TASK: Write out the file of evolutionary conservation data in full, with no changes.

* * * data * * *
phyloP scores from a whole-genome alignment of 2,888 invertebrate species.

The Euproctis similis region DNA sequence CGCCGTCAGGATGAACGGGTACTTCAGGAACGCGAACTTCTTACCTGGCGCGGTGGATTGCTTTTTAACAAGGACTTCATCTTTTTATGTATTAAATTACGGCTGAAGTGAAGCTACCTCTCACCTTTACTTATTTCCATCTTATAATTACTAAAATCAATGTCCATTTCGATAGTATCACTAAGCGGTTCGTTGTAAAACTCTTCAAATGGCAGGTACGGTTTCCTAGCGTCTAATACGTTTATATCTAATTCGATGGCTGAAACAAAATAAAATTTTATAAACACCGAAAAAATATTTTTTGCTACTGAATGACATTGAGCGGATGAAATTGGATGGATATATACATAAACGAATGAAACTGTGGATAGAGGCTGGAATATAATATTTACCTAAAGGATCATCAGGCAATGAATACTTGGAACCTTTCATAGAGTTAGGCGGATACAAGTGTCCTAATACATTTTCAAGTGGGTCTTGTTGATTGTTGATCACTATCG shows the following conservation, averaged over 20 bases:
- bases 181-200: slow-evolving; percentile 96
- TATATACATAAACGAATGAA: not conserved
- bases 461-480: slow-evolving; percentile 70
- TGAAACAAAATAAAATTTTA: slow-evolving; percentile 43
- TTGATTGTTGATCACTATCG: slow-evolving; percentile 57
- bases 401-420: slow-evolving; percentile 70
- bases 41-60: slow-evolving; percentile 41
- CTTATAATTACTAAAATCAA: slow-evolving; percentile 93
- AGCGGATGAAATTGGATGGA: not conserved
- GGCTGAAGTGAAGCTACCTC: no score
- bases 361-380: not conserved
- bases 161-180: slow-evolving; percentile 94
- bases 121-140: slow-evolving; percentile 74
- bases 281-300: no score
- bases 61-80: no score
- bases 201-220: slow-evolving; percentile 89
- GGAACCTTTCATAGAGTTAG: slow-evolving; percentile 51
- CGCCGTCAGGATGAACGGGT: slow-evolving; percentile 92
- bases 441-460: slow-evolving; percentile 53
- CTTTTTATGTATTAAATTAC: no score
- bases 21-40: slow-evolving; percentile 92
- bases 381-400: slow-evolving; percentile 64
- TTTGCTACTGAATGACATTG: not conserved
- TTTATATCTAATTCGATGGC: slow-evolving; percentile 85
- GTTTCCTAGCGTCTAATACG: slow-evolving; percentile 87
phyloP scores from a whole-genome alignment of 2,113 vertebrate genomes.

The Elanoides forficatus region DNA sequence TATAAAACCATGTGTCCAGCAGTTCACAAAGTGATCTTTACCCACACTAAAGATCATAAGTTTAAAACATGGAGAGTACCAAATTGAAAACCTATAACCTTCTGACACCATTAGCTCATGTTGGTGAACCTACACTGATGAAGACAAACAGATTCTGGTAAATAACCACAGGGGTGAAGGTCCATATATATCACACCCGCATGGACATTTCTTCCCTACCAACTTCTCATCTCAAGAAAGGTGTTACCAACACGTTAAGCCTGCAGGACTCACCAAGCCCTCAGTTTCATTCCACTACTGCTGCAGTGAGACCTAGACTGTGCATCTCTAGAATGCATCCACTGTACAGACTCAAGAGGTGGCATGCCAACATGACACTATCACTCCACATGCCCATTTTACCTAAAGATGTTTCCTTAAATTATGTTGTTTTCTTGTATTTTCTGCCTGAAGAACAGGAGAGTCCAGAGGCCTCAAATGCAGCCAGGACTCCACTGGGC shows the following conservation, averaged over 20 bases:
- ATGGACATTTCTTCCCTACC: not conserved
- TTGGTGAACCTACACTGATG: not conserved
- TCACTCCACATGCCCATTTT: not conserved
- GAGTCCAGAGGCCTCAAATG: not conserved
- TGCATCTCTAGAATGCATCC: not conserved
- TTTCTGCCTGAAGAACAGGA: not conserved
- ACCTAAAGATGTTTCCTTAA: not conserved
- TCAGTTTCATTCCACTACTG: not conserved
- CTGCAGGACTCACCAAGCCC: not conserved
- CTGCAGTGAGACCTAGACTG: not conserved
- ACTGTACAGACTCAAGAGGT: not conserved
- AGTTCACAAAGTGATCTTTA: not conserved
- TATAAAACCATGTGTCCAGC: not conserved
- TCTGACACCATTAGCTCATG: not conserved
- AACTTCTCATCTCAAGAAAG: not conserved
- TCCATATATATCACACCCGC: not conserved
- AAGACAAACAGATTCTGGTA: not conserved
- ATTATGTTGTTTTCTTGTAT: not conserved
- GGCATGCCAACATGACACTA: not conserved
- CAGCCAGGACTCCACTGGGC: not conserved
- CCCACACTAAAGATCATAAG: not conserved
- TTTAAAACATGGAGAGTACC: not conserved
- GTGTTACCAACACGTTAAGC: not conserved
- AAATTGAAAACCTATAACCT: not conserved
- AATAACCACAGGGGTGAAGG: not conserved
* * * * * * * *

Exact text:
phyloP scores from a whole-genome alignment of 2,888 invertebrate species.

The Euproctis similis region DNA sequence CGCCGTCAGGATGAACGGGTACTTCAGGAACGCGAACTTCTTACCTGGCGCGGTGGATTGCTTTTTAACAAGGACTTCATCTTTTTATGTATTAAATTACGGCTGAAGTGAAGCTACCTCTCACCTTTACTTATTTCCATCTTATAATTACTAAAATCAATGTCCATTTCGATAGTATCACTAAGCGGTTCGTTGTAAAACTCTTCAAATGGCAGGTACGGTTTCCTAGCGTCTAATACGTTTATATCTAATTCGATGGCTGAAACAAAATAAAATTTTATAAACACCGAAAAAATATTTTTTGCTACTGAATGACATTGAGCGGATGAAATTGGATGGATATATACATAAACGAATGAAACTGTGGATAGAGGCTGGAATATAATATTTACCTAAAGGATCATCAGGCAATGAATACTTGGAACCTTTCATAGAGTTAGGCGGATACAAGTGTCCTAATACATTTTCAAGTGGGTCTTGTTGATTGTTGATCACTATCG shows the following conservation, averaged over 20 bases:
- bases 181-200: slow-evolving; percentile 96
- TATATACATAAACGAATGAA: not conserved
- bases 461-480: slow-evolving; percentile 70
- TGAAACAAAATAAAATTTTA: slow-evolving; percentile 43
- TTGATTGTTGATCACTATCG: slow-evolving; percentile 57
- bases 401-420: slow-evolving; percentile 70
- bases 41-60: slow-evolving; percentile 41
- CTTATAATTACTAAAATCAA: slow-evolving; percentile 93
- AGCGGATGAAATTGGATGGA: not conserved
- GGCTGAAGTGAAGCTACCTC: no score
- bases 361-380: not conserved
- bases 161-180: slow-evolving; percentile 94
- bases 121-140: slow-evolving; percentile 74
- bases 281-300: no score
- bases 61-80: no score
- bases 201-220: slow-evolving; percentile 89
- GGAACCTTTCATAGAGTTAG: slow-evolving; percentile 51
- CGCCGTCAGGATGAACGGGT: slow-evolving; percentile 92
- bases 441-460: slow-evolving; percentile 53
- CTTTTTATGTATTAAATTAC: no score
- bases 21-40: slow-evolving; percentile 92
- bases 381-400: slow-evolving; percentile 64
- TTTGCTACTGAATGACATTG: not conserved
- TTTATATCTAATTCGATGGC: slow-evolving; percentile 85
- GTTTCCTAGCGTCTAATACG: slow-evolving; percentile 87
phyloP scores from a whole-genome alignment of 2,113 vertebrate genomes.

The Elanoides forficatus region DNA sequence TATAAAACCATGTGTCCAGCAGTTCACAAAGTGATCTTTACCCACACTAAAGATCATAAGTTTAAAACATGGAGAGTACCAAATTGAAAACCTATAACCTTCTGACACCATTAGCTCATGTTGGTGAACCTACACTGATGAAGACAAACAGATTCTGGTAAATAACCACAGGGGTGAAGGTCCATATATATCACACCCGCATGGACATTTCTTCCCTACCAACTTCTCATCTCAAGAAAGGTGTTACCAACACGTTAAGCCTGCAGGACTCACCAAGCCCTCAGTTTCATTCCACTACTGCTGCAGTGAGACCTAGACTGTGCATCTCTAGAATGCATCCACTGTACAGACTCAAGAGGTGGCATGCCAACATGACACTATCACTCCACATGCCCATTTTACCTAAAGATGTTTCCTTAAATTATGTTGTTTTCTTGTATTTTCTGCCTGAAGAACAGGAGAGTCCAGAGGCCTCAAATGCAGCCAGGACTCCACTGGGC shows the following conservation, averaged over 20 bases:
- ATGGACATTTCTTCCCTACC: not conserved
- TTGGTGAACCTACACTGATG: not conserved
- TCACTCCACATGCCCATTTT: not conserved
- GAGTCCAGAGGCCTCAAATG: not conserved
- TGCATCTCTAGAATGCATCC: not conserved
- TTTCTGCCTGAAGAACAGGA: not conserved
- ACCTAAAGATGTTTCCTTAA: not conserved
- TCAGTTTCATTCCACTACTG: not conserved
- CTGCAGGACTCACCAAGCCC: not conserved
- CTGCAGTGAGACCTAGACTG: not conserved
- ACTGTACAGACTCAAGAGGT: not conserved
- AGTTCACAAAGTGATCTTTA: not conserved
- TATAAAACCATGTGTCCAGC: not conserved
- TCTGACACCATTAGCTCATG: not conserved
- AACTTCTCATCTCAAGAAAG: not conserved
- TCCATATATATCACACCCGC: not conserved
- AAGACAAACAGATTCTGGTA: not conserved
- ATTATGTTGTTTTCTTGTAT: not conserved
- GGCATGCCAACATGACACTA: not conserved
- CAGCCAGGACTCCACTGGGC: not conserved
- CCCACACTAAAGATCATAAG: not conserved
- TTTAAAACATGGAGAGTACC: not conserved
- GTGTTACCAACACGTTAAGC: not conserved
- AAATTGAAAACCTATAACCT: not conserved
- AATAACCACAGGGGTGAAGG: not conserved